Search for sources of resistance to Meloidogyne enterolobii in commercial and wild tomatoes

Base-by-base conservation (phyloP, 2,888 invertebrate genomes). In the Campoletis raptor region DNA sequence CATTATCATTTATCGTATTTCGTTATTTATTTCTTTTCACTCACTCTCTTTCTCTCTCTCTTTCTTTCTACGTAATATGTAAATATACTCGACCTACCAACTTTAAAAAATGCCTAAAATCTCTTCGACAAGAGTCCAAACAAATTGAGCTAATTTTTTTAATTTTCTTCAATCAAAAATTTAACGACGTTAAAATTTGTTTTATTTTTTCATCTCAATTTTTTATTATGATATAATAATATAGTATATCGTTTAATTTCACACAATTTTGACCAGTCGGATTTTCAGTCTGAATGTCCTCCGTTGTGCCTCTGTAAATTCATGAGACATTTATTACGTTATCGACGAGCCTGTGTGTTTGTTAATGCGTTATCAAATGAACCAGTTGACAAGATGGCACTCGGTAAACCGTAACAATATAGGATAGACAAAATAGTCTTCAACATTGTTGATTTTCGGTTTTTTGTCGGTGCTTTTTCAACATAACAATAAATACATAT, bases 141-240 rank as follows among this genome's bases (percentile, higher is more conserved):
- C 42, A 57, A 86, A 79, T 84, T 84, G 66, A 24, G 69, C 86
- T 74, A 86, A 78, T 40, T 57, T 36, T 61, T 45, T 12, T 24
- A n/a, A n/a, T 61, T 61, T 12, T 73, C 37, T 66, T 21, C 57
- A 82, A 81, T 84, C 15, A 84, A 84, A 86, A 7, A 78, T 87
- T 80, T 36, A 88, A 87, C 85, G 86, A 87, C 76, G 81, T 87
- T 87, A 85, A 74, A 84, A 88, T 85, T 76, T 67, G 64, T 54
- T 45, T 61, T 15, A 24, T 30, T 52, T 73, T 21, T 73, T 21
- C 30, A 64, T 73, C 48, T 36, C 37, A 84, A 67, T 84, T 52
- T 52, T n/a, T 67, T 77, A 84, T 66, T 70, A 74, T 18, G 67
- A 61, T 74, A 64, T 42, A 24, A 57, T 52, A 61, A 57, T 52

ABSTRACT Meloidogyne enterolobii (=M. mayaguensis) is an emerging plant pathogen capable of inducing root galls and yield reduction in a wide range of host species. This pathogen has also been reported as a global threat for tomato (Solanum lycopersicum) crop production mainly due to its ability to overcome the resistance meditated by the Mi-1 gene. Despite the potential importance of this nematode, sources of resistance to M. enterolobii are not yet available for breeding purposes. The main objective of the present work was to evaluate a large Solanum (section Lycopersicum) germplasm (comprising nine species and one botanic variety) aiming to identify useful sources of resistance to M. enterolobii. In the first screening assay, 101 accessions and the susceptible standard S. lycopersicum ‘Santa Cruz’ were inoculated and evaluated under controlled conditions. The phenotypic criteria used for evaluation were the number of root galls, gall index, number of eggs, and the reproduction factor. Plants of the 20 selected accessions were cultivated in 0.4 L pots filled with sterile soil. Inoculation procedures were identical to the first assay, but with higher inoculum pressure (3,300 eggs per plant). Three accessions with superior tolerance levels to M. enterolobii were identified viz. S. lycopersicum ‘Yoshimatsu’, S. lycopersicum ‘CNPH 1246’ and S. pimpinelifolium CGO 7650 (= CNPH 1195). These accessions were re-evaluated against a distinct M. enterolobii population as well as against two other root-knot nematode species (M. javanica and one M. incognita race 1). Under higher inoculum pressure, ‘Yoshimatsu’ was found to be resistant to M. javanica and M. incognita race 1, but susceptible to M. enterolobii from guava. The other two sources displayed susceptibility to all three nematodes. Additional germplasm screening is needed since no source of stable genetic resistance to M. enterolobii was found so far.